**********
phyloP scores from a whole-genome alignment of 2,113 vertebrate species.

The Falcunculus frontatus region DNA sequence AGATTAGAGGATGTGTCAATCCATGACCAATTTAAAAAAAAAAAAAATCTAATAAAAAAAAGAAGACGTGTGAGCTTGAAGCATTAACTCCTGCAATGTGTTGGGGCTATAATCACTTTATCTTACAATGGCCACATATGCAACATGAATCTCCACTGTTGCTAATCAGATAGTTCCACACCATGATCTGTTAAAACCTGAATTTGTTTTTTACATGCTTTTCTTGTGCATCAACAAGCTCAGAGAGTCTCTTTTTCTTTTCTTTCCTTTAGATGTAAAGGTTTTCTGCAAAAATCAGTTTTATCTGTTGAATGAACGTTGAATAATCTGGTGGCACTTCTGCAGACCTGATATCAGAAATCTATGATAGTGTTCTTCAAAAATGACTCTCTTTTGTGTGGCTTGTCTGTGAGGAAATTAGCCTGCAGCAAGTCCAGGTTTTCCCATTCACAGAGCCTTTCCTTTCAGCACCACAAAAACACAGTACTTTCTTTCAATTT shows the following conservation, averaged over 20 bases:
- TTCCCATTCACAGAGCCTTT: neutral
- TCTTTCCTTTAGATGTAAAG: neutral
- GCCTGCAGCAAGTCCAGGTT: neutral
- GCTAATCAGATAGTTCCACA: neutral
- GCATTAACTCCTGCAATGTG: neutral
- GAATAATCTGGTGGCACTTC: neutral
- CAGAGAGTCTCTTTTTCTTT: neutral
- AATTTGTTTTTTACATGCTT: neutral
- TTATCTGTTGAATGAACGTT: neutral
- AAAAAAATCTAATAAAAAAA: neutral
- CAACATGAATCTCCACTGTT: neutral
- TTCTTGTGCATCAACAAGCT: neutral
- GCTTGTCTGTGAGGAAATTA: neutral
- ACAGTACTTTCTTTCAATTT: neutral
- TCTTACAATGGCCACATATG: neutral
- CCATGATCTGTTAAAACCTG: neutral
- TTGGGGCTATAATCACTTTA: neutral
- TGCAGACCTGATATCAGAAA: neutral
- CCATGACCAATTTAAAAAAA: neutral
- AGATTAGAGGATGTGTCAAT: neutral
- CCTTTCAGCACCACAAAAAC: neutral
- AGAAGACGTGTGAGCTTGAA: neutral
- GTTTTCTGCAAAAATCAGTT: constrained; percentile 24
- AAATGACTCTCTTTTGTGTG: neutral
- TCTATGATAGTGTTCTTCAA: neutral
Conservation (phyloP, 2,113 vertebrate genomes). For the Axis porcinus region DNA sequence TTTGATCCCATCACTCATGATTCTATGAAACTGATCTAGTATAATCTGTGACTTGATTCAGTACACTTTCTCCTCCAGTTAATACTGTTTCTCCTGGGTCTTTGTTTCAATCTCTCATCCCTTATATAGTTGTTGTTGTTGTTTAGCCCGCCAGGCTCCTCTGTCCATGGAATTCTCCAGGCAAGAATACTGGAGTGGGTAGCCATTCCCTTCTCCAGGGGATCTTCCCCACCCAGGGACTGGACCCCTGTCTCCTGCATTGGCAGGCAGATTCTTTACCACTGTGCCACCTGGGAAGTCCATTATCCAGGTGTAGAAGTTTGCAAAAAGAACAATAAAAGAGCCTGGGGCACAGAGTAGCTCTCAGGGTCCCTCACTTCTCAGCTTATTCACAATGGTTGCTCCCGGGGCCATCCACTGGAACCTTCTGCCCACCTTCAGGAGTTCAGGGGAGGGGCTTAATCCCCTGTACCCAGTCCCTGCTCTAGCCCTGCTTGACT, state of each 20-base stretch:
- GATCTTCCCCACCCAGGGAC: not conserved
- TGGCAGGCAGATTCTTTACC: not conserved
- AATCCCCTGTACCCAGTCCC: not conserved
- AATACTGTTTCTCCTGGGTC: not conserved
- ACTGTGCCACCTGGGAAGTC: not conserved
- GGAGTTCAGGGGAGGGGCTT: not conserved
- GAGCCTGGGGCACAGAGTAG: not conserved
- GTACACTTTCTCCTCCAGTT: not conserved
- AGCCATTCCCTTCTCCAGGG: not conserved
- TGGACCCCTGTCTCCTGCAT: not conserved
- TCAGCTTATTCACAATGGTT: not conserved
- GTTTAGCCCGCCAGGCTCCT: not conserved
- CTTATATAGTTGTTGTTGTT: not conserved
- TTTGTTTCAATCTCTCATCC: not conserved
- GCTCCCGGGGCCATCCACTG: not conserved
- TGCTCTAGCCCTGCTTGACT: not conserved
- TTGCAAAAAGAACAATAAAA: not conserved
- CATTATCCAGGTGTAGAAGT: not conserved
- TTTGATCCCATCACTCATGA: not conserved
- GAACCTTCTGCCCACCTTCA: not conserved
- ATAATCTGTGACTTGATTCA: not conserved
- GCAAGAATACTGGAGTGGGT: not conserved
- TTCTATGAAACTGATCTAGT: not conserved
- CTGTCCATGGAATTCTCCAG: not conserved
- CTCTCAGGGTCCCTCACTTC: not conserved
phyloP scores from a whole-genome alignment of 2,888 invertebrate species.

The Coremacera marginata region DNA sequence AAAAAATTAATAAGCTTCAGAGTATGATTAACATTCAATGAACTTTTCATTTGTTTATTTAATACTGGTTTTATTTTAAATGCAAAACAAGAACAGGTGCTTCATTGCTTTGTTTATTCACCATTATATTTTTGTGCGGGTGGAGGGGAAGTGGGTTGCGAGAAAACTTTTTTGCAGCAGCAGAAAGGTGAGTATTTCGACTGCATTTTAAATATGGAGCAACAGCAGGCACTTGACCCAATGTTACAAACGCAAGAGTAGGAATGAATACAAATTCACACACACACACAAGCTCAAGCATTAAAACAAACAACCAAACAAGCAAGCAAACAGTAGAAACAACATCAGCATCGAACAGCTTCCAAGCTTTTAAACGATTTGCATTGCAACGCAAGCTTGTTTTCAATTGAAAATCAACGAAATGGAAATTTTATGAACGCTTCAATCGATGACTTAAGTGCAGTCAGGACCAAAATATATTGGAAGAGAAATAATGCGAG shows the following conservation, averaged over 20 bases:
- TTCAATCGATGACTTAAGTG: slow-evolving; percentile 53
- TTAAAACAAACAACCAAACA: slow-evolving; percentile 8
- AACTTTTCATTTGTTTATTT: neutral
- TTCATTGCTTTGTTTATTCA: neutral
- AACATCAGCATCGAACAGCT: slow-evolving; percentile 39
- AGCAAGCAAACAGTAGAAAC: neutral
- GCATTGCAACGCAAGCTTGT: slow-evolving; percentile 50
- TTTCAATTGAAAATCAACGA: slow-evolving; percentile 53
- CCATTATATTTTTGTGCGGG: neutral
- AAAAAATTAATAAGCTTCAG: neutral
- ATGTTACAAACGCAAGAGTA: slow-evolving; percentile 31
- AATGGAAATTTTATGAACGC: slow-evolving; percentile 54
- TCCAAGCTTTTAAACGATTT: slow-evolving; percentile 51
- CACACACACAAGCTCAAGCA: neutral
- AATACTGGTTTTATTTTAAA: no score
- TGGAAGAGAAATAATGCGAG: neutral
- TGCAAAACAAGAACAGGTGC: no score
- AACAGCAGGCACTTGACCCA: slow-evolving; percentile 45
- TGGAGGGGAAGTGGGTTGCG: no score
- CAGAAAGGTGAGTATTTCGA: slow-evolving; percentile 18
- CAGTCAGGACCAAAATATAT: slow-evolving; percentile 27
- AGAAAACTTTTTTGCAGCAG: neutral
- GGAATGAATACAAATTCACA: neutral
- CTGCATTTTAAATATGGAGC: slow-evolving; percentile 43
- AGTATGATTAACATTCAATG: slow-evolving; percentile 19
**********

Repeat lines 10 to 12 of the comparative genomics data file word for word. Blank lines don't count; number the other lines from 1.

- AATTTGTTTTTTACATGCTT: neutral
- TTATCTGTTGAATGAACGTT: neutral
- AAAAAAATCTAATAAAAAAA: neutral